Job was blessed many times over because of his resilience and patience. Through all his trials and physical ailments his faith remained strong. What might our future reveal if only we learned to be more patient! Patience is essential for the development and refinement of all other virtues and is a key variable related to our personal change process. Elder Joseph B. Wirthlin (1987), asserted, “I believe that a lack of patience is a major cause of the difficulties and unhappiness in the world today”.
Patience is a virtue that effective leaders in the 21st century must be comfortable displaying. Leaders who make decisions without carefully considering all the available options will likely encounter negative consequences. Because patience was not exercised when deciding to execute a foreign diplomat, an international plane was blown out of the sky killing everyone on board. Patience promotes persistence and long-suffering. It facilitates humility, wisdom, forgiveness, benevolence, faith, hope, and charity. Patience also supports primary control efforts and initiates secondary control strategies when situations are outside of personal control.
Video: The Patience of Job w/ Doug Heath:
The contemporary definition is “bearing provocation, annoyance, misfortune, delay, hardship, pain, etc. with fortitude and calm and without complaint, anger. A second usage speaks of perseverance and diligence. Patience has been called the “ability to dwell happily in the present moment when one would rather be doing something else”. Patience is the most difficult virtue to master. It requires both capacity and commitment. Patience necessitates valuing long-term outcomes, considering others, understanding life processes, and dwelling with discomfort.
There are five domains where patience plays a significant role:
1. Confidence and control;
Many of us possess poor self-efficacy, lack self-regulation skills, or have trouble with emotion regulation. Developing confidence in one’s sense of control over self and environment can overcome this personal flaw.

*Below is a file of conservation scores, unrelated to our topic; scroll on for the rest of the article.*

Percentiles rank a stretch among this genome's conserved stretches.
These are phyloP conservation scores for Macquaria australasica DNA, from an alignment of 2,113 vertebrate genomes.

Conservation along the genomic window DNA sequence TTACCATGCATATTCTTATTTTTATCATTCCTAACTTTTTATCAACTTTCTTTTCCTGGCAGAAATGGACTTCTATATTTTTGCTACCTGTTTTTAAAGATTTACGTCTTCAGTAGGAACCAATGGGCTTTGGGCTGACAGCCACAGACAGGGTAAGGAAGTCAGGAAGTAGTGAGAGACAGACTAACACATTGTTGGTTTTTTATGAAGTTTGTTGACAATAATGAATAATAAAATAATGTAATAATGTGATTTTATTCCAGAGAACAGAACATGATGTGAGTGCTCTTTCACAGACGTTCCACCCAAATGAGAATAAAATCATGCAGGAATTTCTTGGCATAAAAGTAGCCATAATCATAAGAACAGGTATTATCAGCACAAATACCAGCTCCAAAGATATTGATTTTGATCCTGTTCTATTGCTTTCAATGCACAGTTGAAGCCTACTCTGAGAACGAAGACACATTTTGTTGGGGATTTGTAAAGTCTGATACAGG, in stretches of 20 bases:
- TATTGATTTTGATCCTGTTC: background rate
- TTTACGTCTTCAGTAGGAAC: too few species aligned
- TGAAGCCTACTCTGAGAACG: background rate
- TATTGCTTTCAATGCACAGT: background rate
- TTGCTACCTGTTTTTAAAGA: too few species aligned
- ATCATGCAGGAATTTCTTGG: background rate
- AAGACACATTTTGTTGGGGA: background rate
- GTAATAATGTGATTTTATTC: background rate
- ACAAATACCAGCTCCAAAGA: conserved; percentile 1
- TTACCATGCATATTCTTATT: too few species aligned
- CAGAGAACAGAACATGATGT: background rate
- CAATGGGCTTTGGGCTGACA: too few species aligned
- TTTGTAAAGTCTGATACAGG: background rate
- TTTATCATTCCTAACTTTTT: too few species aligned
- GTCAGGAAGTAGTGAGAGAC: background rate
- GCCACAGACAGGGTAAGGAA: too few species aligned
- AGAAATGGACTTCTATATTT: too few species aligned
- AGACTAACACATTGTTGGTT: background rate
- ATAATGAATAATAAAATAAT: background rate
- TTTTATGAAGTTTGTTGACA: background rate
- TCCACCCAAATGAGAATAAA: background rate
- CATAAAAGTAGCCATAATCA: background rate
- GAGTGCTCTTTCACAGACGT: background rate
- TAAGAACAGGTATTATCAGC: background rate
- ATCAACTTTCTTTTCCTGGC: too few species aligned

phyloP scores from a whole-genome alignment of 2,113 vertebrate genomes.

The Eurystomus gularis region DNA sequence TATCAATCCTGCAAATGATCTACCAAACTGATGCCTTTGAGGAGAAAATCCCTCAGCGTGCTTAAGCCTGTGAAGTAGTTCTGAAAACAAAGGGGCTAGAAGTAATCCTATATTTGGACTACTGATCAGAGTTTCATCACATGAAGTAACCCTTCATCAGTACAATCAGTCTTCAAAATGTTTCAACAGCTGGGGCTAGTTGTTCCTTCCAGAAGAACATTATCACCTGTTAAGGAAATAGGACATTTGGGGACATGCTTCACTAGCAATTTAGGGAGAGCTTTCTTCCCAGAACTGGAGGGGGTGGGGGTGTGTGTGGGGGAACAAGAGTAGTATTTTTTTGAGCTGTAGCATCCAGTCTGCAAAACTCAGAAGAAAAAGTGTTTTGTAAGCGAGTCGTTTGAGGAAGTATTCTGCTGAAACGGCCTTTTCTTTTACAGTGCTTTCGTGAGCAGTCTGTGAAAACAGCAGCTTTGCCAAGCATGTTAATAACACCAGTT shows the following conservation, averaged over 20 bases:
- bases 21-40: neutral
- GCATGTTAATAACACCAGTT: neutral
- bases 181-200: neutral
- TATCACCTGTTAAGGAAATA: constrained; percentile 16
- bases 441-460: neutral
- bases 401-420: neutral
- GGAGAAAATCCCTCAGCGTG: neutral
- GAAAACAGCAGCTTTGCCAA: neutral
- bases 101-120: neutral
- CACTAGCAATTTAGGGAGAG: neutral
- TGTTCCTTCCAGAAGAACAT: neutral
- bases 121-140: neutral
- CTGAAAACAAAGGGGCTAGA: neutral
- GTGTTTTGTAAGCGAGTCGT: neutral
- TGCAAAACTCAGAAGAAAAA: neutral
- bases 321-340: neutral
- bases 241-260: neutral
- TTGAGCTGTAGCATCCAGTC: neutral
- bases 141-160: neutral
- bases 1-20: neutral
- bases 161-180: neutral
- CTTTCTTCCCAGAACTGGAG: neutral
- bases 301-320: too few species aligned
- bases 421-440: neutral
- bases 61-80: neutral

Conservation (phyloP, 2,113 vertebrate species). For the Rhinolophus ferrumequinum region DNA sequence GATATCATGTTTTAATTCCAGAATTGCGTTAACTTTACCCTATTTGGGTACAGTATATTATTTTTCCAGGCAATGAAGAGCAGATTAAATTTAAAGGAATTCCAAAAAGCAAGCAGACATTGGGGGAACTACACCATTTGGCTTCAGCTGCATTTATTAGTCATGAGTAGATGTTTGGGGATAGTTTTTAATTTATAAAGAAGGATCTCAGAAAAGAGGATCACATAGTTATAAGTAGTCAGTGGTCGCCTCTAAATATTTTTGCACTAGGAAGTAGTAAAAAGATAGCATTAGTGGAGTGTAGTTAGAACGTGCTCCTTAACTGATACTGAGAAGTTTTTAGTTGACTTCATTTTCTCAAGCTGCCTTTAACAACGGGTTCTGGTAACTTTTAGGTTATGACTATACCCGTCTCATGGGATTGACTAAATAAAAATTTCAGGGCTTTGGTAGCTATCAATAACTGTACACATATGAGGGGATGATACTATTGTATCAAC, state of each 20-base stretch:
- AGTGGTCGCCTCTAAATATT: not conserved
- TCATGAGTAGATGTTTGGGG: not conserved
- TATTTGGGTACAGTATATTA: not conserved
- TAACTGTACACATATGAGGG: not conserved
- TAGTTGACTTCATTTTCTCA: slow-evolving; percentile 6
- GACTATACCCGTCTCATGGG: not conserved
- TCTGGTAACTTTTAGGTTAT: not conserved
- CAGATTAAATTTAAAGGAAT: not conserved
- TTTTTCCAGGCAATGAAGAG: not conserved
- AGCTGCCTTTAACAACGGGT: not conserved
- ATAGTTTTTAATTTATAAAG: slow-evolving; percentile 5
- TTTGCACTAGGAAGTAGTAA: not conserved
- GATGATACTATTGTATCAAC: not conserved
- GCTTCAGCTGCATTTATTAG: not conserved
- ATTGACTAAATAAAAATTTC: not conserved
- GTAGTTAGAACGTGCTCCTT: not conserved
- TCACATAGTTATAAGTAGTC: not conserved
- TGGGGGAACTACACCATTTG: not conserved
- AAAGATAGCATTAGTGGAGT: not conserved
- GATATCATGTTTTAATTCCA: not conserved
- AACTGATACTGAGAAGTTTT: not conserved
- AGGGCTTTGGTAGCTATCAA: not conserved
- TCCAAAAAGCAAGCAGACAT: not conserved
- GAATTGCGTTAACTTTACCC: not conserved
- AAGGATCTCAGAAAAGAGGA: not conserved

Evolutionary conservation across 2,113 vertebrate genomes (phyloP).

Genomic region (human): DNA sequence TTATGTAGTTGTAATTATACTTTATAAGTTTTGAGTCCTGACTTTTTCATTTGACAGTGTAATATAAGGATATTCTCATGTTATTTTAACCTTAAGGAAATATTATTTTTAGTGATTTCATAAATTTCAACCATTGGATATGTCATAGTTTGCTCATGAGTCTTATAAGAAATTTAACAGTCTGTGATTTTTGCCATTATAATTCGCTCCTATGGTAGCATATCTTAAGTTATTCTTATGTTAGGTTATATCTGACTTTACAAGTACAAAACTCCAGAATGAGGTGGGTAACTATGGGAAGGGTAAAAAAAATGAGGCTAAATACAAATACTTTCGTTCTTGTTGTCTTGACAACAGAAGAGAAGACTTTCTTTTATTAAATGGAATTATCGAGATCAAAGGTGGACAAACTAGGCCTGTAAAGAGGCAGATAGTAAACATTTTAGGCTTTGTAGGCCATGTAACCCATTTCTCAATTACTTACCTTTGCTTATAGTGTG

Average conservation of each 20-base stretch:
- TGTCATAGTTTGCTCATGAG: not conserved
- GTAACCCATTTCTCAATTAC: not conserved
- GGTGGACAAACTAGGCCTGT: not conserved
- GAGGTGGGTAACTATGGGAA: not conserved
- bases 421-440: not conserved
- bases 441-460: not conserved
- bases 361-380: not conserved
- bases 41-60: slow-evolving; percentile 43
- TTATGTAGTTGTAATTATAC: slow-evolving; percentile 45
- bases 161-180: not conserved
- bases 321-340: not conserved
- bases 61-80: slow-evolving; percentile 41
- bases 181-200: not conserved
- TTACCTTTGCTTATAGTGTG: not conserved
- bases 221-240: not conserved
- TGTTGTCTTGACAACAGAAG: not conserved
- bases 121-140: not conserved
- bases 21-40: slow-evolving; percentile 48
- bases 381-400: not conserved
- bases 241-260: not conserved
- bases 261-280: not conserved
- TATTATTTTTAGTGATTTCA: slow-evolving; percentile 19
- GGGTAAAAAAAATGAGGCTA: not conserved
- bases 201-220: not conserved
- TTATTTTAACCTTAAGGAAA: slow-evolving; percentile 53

2. Distress tolerance;
Distress is a motivational agent, but some individuals focus more on feeling better not getting better, choosing to reduce distress sometimes at the expense of solving problems. Building resilience, helps one to realize new perspectives. Learning effective emotion-regulation strategies, and developing effective interpersonal skills are all methods for effectively managing distress.
3. Relationship development;
Patience is essential in creating and maintaining healthy relationships. Patience with oneself is frequently an issue for most. Whether one is addressing perceived failures, problematic habits or self-destructive behaviors, patience with oneself is essential.
4. Character development;
Patience is critical for character development. It is hard to conceive of anyone developing a trait without patience. Development requires sustained time and effort, and patience provides the persistence to stick with the process.
5. Spiritual maturation;
Patience is essential for spiritual development. It correlates with religious behaviors. There is bi- directional evidence that supports religiosity as fostering greater patience, but there is also some evidence that embracing patience may increase the value of a spiritual approach to life.
We need more leaders who demonstrate Job’s fortitude. All too often complex decisions are made based on the insecurities of one person who lacks patience and the rest of us suffer the consequences.